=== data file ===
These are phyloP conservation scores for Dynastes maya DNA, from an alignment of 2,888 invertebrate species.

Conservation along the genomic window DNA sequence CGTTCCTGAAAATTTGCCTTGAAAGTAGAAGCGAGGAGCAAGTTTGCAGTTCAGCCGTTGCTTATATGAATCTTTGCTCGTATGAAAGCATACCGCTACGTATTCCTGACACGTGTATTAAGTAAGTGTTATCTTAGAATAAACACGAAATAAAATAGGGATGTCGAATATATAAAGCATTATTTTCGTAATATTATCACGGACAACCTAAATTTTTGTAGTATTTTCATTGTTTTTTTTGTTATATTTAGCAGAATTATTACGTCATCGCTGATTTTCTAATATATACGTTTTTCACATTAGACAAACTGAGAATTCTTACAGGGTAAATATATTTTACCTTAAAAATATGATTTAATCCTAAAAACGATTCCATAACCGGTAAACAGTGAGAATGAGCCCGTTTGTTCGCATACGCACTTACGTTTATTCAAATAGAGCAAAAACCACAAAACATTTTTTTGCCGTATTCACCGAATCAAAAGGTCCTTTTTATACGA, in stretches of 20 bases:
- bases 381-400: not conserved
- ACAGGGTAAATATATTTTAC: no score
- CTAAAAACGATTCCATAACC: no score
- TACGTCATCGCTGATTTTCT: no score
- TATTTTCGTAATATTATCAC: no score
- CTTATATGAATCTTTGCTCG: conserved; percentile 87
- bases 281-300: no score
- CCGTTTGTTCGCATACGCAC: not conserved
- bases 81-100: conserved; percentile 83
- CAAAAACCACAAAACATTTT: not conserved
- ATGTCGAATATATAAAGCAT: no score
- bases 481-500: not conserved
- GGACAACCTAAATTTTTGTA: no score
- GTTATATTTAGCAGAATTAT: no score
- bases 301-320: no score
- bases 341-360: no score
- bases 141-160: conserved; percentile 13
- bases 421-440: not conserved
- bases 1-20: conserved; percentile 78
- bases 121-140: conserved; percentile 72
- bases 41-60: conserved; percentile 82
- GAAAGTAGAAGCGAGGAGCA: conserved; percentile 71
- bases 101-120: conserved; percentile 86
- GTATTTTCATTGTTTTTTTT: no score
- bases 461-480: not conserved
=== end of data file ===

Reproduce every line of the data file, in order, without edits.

These are phyloP conservation scores for Dynastes maya DNA, from an alignment of 2,888 invertebrate species.

Conservation along the genomic window DNA sequence CGTTCCTGAAAATTTGCCTTGAAAGTAGAAGCGAGGAGCAAGTTTGCAGTTCAGCCGTTGCTTATATGAATCTTTGCTCGTATGAAAGCATACCGCTACGTATTCCTGACACGTGTATTAAGTAAGTGTTATCTTAGAATAAACACGAAATAAAATAGGGATGTCGAATATATAAAGCATTATTTTCGTAATATTATCACGGACAACCTAAATTTTTGTAGTATTTTCATTGTTTTTTTTGTTATATTTAGCAGAATTATTACGTCATCGCTGATTTTCTAATATATACGTTTTTCACATTAGACAAACTGAGAATTCTTACAGGGTAAATATATTTTACCTTAAAAATATGATTTAATCCTAAAAACGATTCCATAACCGGTAAACAGTGAGAATGAGCCCGTTTGTTCGCATACGCACTTACGTTTATTCAAATAGAGCAAAAACCACAAAACATTTTTTTGCCGTATTCACCGAATCAAAAGGTCCTTTTTATACGA, in stretches of 20 bases:
- bases 381-400: not conserved
- ACAGGGTAAATATATTTTAC: no score
- CTAAAAACGATTCCATAACC: no score
- TACGTCATCGCTGATTTTCT: no score
- TATTTTCGTAATATTATCAC: no score
- CTTATATGAATCTTTGCTCG: conserved; percentile 87
- bases 281-300: no score
- CCGTTTGTTCGCATACGCAC: not conserved
- bases 81-100: conserved; percentile 83
- CAAAAACCACAAAACATTTT: not conserved
- ATGTCGAATATATAAAGCAT: no score
- bases 481-500: not conserved
- GGACAACCTAAATTTTTGTA: no score
- GTTATATTTAGCAGAATTAT: no score
- bases 301-320: no score
- bases 341-360: no score
- bases 141-160: conserved; percentile 13
- bases 421-440: not conserved
- bases 1-20: conserved; percentile 78
- bases 121-140: conserved; percentile 72
- bases 41-60: conserved; percentile 82
- GAAAGTAGAAGCGAGGAGCA: conserved; percentile 71
- bases 101-120: conserved; percentile 86
- GTATTTTCATTGTTTTTTTT: no score
- bases 461-480: not conserved